Parse that sentence carefully. It’s not having sex with a woman was blackout drunk that’s a crime…it’s having sex with a woman who said she was blackout drunk. And it’s a crime, “whether or not the justice system agrees.” In reality, something is only a crime if the justice system, a/k/a “the law,” says it is. Reduced to essentials, Gay is replacing the jury’s judgment with her own omniscience, and that extends to reading Parker’s mind:

On Aug. 16, Mr. Parker posted a statement on Facebook, an inadequate act of contrition. […]On the surface, the statement seems heartfelt enough, but it also feels hollow, like a parroting of what Nate Parker thinks he is supposed to say to redeem himself.

What would be an “adequate” act of contrition for Gay? And as for the statement, Parker maintains that he did not rape her but that he was saddened by her death, and regrets not behaving more responsibly. Is Parker sincere or not? I don’t know, and neither do you. No one does, except Parker. And apparently, Roxanne Gay.

He would have us believe that he made bad decisions at 19, and has learned from them. We have all made our fair share of bad decisions. There is a canyon of difference, however, between bad decisions and allegations of rape.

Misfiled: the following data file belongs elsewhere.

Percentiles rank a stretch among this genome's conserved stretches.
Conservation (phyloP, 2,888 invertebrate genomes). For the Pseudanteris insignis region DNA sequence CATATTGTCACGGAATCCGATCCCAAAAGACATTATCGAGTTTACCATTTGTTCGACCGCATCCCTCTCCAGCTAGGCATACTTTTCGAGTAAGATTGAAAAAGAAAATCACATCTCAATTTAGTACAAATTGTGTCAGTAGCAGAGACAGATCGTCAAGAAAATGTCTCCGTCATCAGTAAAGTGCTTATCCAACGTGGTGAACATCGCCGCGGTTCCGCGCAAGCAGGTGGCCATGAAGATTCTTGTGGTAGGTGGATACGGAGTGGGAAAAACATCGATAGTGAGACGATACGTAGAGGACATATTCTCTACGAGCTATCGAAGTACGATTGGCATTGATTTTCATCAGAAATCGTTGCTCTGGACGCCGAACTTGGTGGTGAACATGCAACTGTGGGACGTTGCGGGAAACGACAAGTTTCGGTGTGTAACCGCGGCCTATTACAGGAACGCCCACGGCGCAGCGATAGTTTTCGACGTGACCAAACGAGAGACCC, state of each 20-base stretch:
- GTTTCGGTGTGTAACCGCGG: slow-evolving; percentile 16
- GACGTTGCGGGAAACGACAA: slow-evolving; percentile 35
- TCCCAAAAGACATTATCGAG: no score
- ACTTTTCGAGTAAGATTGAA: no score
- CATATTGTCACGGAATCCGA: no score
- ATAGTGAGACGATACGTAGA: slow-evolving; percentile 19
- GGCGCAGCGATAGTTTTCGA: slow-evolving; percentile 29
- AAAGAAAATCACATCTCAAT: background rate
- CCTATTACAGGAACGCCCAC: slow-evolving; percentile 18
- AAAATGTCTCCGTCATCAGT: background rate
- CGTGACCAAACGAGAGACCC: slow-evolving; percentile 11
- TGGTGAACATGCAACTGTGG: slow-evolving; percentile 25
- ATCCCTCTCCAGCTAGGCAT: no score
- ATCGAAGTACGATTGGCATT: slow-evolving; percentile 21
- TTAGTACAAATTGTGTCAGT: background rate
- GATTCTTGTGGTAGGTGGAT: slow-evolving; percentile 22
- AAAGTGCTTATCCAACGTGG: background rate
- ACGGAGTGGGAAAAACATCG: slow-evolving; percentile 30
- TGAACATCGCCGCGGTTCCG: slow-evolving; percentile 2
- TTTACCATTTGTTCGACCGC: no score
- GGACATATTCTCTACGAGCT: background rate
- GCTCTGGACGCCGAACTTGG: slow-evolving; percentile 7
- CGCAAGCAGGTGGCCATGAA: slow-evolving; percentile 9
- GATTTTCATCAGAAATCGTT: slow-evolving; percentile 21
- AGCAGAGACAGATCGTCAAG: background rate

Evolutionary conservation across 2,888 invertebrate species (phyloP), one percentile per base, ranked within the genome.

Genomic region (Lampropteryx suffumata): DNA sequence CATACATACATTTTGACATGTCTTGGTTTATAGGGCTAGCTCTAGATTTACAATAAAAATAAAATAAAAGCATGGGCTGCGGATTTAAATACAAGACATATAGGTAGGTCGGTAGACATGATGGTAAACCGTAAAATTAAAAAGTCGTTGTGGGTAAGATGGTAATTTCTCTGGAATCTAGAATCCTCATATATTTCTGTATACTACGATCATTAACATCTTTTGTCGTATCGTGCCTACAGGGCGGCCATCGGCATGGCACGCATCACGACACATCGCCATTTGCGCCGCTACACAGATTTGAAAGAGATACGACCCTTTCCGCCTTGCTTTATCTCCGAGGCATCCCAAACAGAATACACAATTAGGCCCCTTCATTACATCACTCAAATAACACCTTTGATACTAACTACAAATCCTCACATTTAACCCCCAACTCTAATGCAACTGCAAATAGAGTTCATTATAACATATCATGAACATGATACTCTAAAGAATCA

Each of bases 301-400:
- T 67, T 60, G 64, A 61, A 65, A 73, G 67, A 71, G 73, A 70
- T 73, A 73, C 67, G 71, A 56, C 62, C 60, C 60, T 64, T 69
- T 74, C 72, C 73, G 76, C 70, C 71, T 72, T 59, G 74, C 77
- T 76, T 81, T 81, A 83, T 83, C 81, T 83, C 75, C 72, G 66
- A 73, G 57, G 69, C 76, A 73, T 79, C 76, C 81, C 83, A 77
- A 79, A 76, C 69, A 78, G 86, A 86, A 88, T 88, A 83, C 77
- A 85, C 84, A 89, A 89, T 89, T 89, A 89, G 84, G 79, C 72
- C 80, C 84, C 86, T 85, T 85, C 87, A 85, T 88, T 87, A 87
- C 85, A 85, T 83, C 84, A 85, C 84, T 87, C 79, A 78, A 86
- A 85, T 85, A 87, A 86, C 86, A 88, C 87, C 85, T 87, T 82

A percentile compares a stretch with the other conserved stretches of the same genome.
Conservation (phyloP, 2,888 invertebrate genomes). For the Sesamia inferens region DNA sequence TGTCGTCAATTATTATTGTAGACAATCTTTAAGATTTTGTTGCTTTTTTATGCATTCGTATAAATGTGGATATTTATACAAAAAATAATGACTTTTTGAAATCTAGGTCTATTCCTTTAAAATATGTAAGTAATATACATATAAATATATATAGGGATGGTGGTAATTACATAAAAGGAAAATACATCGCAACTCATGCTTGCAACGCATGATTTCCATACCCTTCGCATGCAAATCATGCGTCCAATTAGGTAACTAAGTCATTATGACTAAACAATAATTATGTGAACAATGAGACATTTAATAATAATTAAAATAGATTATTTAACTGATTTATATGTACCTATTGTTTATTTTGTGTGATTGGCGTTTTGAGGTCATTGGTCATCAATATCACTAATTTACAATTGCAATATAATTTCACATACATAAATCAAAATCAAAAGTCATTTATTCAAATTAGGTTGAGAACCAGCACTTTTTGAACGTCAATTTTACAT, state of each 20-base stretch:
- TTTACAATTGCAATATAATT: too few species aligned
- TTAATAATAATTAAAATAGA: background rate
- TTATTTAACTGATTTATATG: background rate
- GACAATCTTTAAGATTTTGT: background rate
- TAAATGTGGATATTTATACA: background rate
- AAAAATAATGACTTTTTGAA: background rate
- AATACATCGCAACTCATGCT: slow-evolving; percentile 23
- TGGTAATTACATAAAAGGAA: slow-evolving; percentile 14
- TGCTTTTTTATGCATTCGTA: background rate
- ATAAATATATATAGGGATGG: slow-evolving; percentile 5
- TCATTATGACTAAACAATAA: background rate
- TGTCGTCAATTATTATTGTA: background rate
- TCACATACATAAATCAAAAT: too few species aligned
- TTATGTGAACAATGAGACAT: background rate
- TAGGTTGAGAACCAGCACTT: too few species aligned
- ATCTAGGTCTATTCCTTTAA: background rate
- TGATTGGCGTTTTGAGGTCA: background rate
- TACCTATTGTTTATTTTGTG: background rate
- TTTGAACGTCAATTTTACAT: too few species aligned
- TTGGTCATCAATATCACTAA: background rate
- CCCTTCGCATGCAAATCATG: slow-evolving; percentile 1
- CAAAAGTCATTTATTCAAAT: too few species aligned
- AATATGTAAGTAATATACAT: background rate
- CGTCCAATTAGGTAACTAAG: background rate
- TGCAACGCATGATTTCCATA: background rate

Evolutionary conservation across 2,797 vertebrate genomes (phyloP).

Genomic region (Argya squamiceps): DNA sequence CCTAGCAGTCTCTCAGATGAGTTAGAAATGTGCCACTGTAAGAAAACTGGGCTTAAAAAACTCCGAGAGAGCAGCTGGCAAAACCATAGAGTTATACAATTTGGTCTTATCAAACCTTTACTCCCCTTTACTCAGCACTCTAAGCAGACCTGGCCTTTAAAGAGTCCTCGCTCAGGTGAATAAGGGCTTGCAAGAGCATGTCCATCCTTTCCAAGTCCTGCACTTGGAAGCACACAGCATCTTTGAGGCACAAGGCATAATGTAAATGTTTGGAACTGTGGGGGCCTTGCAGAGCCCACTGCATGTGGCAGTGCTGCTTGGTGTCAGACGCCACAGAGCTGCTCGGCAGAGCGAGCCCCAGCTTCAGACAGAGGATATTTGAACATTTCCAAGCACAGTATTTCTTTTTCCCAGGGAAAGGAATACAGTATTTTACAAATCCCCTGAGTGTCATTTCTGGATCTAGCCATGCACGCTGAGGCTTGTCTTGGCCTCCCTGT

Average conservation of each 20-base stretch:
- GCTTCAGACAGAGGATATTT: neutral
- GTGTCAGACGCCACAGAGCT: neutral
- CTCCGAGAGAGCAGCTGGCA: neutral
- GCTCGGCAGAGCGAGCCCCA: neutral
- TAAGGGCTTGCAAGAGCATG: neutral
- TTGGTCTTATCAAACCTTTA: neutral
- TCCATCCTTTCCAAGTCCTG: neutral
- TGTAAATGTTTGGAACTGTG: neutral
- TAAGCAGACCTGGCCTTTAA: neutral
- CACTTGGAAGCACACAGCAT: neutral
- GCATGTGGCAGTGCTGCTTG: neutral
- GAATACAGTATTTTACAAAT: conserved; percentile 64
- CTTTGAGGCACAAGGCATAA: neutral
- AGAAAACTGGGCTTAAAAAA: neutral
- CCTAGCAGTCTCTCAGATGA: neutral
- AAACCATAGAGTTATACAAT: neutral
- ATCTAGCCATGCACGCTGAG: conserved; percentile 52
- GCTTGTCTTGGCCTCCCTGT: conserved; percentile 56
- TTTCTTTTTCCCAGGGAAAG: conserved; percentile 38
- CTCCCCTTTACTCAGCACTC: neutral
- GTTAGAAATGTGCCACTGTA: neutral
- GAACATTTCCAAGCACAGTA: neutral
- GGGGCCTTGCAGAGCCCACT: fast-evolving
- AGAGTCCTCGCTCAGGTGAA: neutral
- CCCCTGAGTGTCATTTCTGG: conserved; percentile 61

Again, the canyon is not between ordinary stupidity and rape, it’s between ordinary stupidity and the allegation of rape. Gay goes on to detail other ways that someone who was acquitted by a jury has failed to measure up to her standards:

I also wonder how much Mr. Parker has really changed when he continues to befriend the man with whom he shared what he terms one of the most painful moments in his life. Mr. Celestin shares a story credit on “The Birth of a Nation,” a detail that continues to stun me.

Well, Celestin did write the story the movie was based on. But if Parker had simply cut ties with his friend and screwed Celestin out of whatever compensation he was owed, apparently that would demonstrate “contrition.”

To be fair, Gay’s op-ed isn’t about the legal aspects of Parker’s case, but rather about her inability to separate Parker’s movie from what Parker is accused of doing. Which is fine, the presumption of innocence which Gay so cavalierly discards only applies in criminal court. Gay has gone even further than that, though, leaving “innocent till proven guilty” in the dust and ending up at “guilty no matter what was proven.” But when stuff like this makes it on the docket of the New York Times editorial page, the most prominent division of the court of public opinion, maybe it’s time to switch to The Economist.